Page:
Virtual Tour

The Headwaters of the Los Angeles River begin in the Santa Susana, Simi, San Gabriel and Santa Monica Mountains. These border the San Fernando Valley and drain a watershed that covers 834 square miles. When California’s annual winter rains arrive, the runoff flows down the canyons and into the flats. In the 19th century, the water seeped into the ground and filled the underground aquifers of the Valley.

Today, pavement and buildings cover some 60 percent of the watershed. The rainfall, unable to seep into the ground, flows into 400 miles of tributary drains, all of which dump into the LA River. These tributary drains, once historic creeks like Santa Susana, Browns, Dayton, Chatsworth, Limekiln, Wilbur, Aliso, Woodley, Pacoima, Bell Creek, Calabasas Creek and Burbank, have now mostly been lined with concrete.

The Convergence of Bell Creek with Calabasas Creek, next to the Canoga Park High School football field,marks the official start of the Los Angeles River.  From there, the river flows southeast to the Sepulveda Basin.


Normally dry, the 2.25-square mile reservoir above the Sepulveda Dam, known as the Sepulveda Basin, is used for winter flood control and ground water replenishment. Much of the Basin is a park, filled with soccer and baseball fields, children’s playgrounds and is the site of Lake Balboa. The river is a prominent part of the landscape.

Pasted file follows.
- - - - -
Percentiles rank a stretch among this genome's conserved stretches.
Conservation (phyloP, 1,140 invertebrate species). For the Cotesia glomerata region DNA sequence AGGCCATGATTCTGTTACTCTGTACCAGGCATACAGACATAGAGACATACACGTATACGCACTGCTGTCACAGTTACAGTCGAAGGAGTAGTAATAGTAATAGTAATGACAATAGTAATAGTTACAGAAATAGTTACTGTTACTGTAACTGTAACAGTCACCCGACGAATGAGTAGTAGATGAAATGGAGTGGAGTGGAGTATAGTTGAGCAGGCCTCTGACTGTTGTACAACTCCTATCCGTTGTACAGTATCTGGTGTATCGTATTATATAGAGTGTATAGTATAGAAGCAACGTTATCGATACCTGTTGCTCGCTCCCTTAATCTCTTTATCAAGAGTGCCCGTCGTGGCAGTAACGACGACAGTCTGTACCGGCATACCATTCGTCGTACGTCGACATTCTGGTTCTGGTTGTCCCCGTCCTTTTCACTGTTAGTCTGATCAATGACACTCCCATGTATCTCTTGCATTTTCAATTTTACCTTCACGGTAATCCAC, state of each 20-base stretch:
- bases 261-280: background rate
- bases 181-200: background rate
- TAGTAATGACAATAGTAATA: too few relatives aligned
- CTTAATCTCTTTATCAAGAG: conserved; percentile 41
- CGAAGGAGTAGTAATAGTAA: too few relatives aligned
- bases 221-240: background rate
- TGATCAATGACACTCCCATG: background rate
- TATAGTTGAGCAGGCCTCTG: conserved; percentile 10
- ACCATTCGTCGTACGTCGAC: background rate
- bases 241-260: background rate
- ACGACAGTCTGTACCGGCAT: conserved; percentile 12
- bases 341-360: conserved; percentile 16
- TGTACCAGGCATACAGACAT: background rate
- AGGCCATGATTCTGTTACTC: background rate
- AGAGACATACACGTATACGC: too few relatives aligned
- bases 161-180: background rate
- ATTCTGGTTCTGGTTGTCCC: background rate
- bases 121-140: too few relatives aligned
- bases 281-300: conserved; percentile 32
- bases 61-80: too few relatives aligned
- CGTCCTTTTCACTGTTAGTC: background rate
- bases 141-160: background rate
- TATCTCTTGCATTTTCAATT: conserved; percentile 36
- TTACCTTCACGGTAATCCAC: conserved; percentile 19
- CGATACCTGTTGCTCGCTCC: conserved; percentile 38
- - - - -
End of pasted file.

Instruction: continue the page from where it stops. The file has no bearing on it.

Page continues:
With more than three miles of soft-bottom channel, a real river has sprung up, with willows, reeds and sagebrush. It’s picturesque and almost natural. This is, at this writing, perhaps the most delightful section of the River, a quiet place to study birds and plants, and a great place to share with friends and  family.  Bull, Hayvenhurst, and Haskell creeks, all tributaries, join the main river channel in the Basin.


The area adjoins the 225-acre Wildlife Reserve, where visitors are welcome, and which offers protected habitat for hundreds of species.

From the Sepulveda Basin, the river, once again a concrete channel, flows east. It passes beneath the 405 Freeway and moves through the cities of Van Nuys, Sherman Oaks and Studio City.